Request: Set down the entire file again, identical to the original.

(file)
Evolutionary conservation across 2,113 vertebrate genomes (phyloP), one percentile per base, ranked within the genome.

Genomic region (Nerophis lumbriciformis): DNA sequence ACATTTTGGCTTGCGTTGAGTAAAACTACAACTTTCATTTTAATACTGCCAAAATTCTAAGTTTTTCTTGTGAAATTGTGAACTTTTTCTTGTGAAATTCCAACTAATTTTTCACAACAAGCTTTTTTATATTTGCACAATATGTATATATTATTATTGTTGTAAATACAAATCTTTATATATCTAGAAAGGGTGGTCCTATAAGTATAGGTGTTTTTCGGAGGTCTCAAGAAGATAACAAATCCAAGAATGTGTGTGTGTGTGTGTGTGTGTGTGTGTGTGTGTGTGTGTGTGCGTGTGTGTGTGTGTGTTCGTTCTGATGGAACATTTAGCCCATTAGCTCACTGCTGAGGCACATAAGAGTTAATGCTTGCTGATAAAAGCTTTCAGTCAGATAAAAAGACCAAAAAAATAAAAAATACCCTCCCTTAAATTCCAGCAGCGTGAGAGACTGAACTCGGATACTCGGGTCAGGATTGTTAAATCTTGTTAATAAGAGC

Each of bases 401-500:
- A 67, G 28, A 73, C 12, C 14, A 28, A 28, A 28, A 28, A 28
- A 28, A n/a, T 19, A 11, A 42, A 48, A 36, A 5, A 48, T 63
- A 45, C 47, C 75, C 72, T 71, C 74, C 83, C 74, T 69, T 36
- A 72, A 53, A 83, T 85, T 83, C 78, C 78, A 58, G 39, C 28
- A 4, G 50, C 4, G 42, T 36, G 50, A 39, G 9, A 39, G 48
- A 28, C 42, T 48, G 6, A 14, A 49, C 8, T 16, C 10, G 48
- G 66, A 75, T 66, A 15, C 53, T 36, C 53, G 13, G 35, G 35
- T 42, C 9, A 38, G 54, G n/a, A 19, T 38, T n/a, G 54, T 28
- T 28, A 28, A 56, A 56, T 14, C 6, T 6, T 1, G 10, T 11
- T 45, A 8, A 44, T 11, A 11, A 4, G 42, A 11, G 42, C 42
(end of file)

Evolutionary conservation across 2,113 vertebrate genomes (phyloP), one percentile per base, ranked within the genome.

Genomic region (Nerophis lumbriciformis): DNA sequence ACATTTTGGCTTGCGTTGAGTAAAACTACAACTTTCATTTTAATACTGCCAAAATTCTAAGTTTTTCTTGTGAAATTGTGAACTTTTTCTTGTGAAATTCCAACTAATTTTTCACAACAAGCTTTTTTATATTTGCACAATATGTATATATTATTATTGTTGTAAATACAAATCTTTATATATCTAGAAAGGGTGGTCCTATAAGTATAGGTGTTTTTCGGAGGTCTCAAGAAGATAACAAATCCAAGAATGTGTGTGTGTGTGTGTGTGTGTGTGTGTGTGTGTGTGTGTGTGCGTGTGTGTGTGTGTGTTCGTTCTGATGGAACATTTAGCCCATTAGCTCACTGCTGAGGCACATAAGAGTTAATGCTTGCTGATAAAAGCTTTCAGTCAGATAAAAAGACCAAAAAAATAAAAAATACCCTCCCTTAAATTCCAGCAGCGTGAGAGACTGAACTCGGATACTCGGGTCAGGATTGTTAAATCTTGTTAATAAGAGC

Each of bases 401-500:
- A 67, G 28, A 73, C 12, C 14, A 28, A 28, A 28, A 28, A 28
- A 28, A n/a, T 19, A 11, A 42, A 48, A 36, A 5, A 48, T 63
- A 45, C 47, C 75, C 72, T 71, C 74, C 83, C 74, T 69, T 36
- A 72, A 53, A 83, T 85, T 83, C 78, C 78, A 58, G 39, C 28
- A 4, G 50, C 4, G 42, T 36, G 50, A 39, G 9, A 39, G 48
- A 28, C 42, T 48, G 6, A 14, A 49, C 8, T 16, C 10, G 48
- G 66, A 75, T 66, A 15, C 53, T 36, C 53, G 13, G 35, G 35
- T 42, C 9, A 38, G 54, G n/a, A 19, T 38, T n/a, G 54, T 28
- T 28, A 28, A 56, A 56, T 14, C 6, T 6, T 1, G 10, T 11
- T 45, A 8, A 44, T 11, A 11, A 4, G 42, A 11, G 42, C 42